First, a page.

A Conditional Release Order (CRO) is a sentence imposed by a court requiring you to be of good behaviour. In addition, it requires you to appear at court if called upon to do so and to notify the court if you change address.
Additional conditions can also be imposed. For example, a condition requiring you to continue to see a psychologist or a condition that you abstain from drugs.
If a CRO is imposed, the court cannot also impose a fine in relation to the same offence. However, court fees will apply.
How long is a Conditional Release Order?
The order can be made for a period of up to 2 years. When making the order, a magistrate or judge will specify the length.
Do I have a criminal conviction?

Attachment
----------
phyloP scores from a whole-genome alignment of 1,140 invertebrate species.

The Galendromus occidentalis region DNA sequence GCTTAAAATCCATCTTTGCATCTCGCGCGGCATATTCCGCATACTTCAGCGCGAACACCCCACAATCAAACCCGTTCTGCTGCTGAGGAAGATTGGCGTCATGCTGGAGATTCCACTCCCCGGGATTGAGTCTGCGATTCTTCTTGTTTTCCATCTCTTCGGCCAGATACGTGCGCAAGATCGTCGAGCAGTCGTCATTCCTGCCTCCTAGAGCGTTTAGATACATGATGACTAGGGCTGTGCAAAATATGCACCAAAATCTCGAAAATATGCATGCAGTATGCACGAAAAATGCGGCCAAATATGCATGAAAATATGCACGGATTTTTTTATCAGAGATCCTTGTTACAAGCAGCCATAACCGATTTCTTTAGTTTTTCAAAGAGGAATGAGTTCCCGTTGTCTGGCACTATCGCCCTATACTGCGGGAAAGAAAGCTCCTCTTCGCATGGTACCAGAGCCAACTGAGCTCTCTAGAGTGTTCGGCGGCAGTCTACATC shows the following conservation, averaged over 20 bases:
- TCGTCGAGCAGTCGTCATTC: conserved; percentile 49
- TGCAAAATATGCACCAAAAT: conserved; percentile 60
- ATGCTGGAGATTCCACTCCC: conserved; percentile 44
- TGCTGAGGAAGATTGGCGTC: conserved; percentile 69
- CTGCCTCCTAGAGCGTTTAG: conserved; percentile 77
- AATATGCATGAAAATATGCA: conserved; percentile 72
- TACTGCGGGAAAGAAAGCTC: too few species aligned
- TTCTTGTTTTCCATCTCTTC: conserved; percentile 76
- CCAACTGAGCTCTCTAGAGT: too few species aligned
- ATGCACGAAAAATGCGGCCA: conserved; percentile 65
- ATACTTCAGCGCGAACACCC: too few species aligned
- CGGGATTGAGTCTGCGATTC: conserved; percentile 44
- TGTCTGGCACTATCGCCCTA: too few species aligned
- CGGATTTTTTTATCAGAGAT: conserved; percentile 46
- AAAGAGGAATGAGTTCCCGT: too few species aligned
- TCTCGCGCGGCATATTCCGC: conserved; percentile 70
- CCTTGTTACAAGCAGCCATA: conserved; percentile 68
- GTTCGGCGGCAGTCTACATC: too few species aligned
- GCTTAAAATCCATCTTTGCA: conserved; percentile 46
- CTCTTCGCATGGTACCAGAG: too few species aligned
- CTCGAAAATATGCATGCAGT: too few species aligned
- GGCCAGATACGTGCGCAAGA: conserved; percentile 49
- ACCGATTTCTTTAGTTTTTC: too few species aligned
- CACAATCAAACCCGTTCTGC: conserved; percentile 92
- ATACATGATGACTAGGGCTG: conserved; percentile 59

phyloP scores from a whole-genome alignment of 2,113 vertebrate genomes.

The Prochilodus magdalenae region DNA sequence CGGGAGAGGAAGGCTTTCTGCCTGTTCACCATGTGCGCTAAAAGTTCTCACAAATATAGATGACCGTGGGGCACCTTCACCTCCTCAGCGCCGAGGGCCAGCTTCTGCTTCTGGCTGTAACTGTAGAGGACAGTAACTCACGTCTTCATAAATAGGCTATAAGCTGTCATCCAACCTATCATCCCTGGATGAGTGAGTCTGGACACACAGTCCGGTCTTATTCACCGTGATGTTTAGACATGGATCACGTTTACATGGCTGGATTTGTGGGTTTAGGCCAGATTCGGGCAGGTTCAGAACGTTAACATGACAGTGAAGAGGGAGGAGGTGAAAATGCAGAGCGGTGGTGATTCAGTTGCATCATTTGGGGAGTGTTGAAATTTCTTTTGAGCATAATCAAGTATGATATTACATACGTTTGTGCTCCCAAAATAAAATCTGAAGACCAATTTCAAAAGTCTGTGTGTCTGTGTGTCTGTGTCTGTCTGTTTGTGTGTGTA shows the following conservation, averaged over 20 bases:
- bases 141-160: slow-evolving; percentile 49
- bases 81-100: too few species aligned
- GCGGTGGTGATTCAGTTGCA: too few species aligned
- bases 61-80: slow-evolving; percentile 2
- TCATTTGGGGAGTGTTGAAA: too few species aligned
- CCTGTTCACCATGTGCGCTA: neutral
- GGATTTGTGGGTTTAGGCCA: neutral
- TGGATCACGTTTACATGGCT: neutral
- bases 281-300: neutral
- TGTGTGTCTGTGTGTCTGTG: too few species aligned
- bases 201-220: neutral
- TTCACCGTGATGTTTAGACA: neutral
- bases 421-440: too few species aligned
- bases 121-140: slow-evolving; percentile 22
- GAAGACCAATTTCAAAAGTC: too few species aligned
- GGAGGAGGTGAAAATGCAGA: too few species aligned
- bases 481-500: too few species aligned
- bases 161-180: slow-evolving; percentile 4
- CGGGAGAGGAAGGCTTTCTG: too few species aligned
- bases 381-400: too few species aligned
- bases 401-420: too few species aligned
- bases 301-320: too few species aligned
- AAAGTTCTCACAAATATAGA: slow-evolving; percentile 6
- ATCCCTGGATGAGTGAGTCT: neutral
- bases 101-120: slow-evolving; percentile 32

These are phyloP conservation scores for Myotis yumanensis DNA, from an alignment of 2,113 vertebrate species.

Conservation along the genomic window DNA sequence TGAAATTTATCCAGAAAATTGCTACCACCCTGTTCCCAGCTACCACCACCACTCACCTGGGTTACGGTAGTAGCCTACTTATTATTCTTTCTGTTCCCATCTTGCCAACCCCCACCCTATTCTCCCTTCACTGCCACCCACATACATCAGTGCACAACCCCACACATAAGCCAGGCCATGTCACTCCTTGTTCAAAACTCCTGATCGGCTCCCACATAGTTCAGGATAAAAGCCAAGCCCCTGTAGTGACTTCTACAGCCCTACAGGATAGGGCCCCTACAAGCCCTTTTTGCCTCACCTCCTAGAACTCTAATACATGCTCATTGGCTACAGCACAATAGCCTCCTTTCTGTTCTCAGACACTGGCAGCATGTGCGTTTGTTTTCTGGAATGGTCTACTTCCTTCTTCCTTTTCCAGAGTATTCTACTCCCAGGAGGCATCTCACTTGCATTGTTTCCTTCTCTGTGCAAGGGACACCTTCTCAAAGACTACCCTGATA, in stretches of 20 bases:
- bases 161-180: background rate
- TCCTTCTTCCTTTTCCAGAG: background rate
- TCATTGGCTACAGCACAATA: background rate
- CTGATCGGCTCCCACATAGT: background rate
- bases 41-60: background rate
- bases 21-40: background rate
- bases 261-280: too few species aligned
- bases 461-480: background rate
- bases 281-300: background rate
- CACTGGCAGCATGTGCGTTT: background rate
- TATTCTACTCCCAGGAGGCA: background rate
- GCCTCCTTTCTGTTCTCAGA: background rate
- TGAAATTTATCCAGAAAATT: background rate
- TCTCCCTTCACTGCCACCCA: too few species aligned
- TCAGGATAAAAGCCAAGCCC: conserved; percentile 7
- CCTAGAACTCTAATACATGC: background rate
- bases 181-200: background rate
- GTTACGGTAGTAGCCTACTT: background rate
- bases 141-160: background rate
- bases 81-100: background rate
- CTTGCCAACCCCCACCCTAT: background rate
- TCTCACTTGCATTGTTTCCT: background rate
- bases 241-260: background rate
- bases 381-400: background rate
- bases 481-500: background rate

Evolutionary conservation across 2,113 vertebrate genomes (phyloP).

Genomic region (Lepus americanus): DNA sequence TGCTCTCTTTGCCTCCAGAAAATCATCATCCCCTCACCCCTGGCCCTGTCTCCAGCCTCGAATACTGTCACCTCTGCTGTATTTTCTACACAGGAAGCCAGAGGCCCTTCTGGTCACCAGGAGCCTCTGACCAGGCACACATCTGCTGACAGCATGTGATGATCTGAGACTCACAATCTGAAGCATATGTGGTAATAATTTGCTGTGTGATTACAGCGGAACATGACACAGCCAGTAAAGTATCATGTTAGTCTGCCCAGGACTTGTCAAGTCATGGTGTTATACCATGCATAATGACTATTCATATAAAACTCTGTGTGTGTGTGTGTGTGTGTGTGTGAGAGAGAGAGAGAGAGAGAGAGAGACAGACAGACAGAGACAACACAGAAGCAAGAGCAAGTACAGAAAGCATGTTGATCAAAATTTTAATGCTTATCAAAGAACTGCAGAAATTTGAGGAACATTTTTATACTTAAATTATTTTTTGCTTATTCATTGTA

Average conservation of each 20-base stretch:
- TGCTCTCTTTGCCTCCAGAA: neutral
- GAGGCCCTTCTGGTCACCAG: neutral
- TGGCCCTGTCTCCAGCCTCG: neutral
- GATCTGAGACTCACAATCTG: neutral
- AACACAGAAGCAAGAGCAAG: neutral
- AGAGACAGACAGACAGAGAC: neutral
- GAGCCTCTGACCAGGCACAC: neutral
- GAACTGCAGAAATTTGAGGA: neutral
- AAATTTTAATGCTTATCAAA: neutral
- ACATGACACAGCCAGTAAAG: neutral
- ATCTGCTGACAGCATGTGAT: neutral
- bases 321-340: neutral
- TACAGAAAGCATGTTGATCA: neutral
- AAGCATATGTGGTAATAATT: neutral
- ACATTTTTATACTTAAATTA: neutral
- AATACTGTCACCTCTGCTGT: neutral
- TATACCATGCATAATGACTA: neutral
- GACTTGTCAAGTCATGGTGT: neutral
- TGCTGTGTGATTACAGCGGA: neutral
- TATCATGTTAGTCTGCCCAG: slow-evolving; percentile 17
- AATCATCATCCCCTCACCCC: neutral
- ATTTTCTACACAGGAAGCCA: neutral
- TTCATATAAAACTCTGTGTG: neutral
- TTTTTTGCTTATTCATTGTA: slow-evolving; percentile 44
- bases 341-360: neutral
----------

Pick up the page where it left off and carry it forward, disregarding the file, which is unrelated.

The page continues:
A CRO can be imposed with, or without, a conviction.
If it is imposed without conviction, you will be discharged and the offence will not appear on your criminal record once you have successfully completed the order. It is important to understand that the offence will show on your record until the order ends.
If it is imposed with conviction, the conviction will remain once the order is complete.
What happens if I breach a Condition Release Order?
If you commit a further offence while on a CRO, then a court may re-sentence you for the offence for which you received the CRO for.
The court has the option to not take any action. Alternatively, the court may call up the order and re-sentence you. A more serious penalty may be imposed. For example, a fine or Community Correction Order.